We can track how many times the offered discount codes are used. Surprisingly, they are not redeemed very frequently. Maybe it’s the idea of receiving something, instead of actually receiving something that motivates people to complete surveys. Or, maybe people just understand that if they want their voices and opinions heard, they need to take a few minutes and tell us what they are thinking. Surveys also help us involve a wider spectrum of the church and the public in developing or fine-tuning the projects and products we produce. They give us some hard data to go on, instead of guesses.

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If you ever receive a survey link from a MennoMedia staff member, we’d appreciate if you take a few minutes to work through it. Your willingness to do so means that we can continue to create and offer relevant products that meet real needs. Thank you!

If you would be willing to give occasional feedback by means of surveys, please indicate your interest by leaving a comment below. We will then be able to have your email address as well as your area of interest. Here are some key areas in which we solicit feedback:

  • Trade books
  • Book content, titles, and covers
  • Curriculum materials
  • Websites
  • Periodicals

Thanks again for any help you are able to offer!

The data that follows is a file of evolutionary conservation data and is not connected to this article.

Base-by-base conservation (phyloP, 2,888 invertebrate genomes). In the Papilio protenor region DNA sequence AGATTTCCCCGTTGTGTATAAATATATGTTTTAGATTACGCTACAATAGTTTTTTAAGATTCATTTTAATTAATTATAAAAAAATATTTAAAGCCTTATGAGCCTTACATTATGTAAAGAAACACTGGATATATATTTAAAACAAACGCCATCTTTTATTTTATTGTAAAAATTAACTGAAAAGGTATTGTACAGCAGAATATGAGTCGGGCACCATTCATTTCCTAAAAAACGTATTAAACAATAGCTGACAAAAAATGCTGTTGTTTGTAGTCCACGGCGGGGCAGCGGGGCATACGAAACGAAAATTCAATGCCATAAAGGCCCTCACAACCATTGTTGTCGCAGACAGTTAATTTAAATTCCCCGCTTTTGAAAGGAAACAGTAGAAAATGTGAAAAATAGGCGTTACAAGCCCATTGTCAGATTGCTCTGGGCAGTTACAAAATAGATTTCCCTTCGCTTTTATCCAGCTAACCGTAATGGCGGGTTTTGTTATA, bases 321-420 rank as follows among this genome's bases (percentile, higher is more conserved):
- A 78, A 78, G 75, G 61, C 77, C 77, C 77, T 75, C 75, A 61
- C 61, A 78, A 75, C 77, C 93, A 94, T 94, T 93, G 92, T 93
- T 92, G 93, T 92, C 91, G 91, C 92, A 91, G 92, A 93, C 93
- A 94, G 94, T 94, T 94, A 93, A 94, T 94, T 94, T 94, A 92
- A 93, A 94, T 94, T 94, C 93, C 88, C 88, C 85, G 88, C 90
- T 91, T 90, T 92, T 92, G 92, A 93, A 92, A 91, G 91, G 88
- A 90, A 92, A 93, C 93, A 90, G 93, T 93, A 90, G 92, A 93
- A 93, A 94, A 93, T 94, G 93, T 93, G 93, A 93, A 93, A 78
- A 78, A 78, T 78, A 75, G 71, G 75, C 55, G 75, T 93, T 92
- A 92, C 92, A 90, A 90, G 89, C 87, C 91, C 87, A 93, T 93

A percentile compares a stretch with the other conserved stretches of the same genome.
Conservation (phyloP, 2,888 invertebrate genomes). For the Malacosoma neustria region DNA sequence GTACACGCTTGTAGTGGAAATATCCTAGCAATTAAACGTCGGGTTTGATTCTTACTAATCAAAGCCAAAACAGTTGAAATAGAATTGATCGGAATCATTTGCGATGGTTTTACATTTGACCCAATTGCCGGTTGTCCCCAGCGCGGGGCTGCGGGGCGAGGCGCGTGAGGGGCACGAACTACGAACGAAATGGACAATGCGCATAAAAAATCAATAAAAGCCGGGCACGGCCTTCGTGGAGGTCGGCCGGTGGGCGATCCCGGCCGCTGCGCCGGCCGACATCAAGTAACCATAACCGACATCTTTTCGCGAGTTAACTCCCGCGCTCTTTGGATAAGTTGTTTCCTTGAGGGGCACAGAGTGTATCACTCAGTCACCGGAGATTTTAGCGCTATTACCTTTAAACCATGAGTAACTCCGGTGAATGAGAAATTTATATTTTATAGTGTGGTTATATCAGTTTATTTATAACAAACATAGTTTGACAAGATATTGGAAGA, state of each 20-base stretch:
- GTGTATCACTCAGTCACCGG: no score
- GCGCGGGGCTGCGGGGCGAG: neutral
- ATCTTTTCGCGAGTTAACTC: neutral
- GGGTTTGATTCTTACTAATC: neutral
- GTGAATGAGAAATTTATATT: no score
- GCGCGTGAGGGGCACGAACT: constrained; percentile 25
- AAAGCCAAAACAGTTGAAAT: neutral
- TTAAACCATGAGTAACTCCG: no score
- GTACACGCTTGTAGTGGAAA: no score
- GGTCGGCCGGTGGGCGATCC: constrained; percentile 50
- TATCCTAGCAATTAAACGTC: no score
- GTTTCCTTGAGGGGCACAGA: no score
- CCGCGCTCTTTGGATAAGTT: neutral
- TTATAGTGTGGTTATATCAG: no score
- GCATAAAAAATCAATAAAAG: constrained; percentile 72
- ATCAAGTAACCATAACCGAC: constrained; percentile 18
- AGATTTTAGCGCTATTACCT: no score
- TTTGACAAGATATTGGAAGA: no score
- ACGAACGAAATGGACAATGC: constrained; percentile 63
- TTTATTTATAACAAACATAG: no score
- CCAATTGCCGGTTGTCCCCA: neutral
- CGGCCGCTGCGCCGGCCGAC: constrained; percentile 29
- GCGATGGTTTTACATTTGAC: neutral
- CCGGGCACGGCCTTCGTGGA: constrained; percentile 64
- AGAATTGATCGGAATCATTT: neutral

Mary Ann Weber, Curriculum Managing Editor120127_3988

Rebooting for Today’s Leaders

A few years ago I visited my parents’ congregation in Pennsylvania during Advent and immediately recognized that their church was using the same visuals and worship resources as my own congregation in Ohio. The same thing happened during Lent a couple years ago as well.

And it’s no small coincidence, given that Leader magazine publishes worship resources for Mennonite congregations to use during the seasons of Advent, Lent–Easter, Pentecost, and the summer.

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Leader magazine is published quarterly by MennoMedia in cooperation with Mennonite Church Canada and Mennonite Church USA “to inspire, equip, and empower both pastors and lay leaders in helping their congregations fulfill the missional vision of Mennonite Church Canada and Mennonite Church USA.”

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But what does that mean?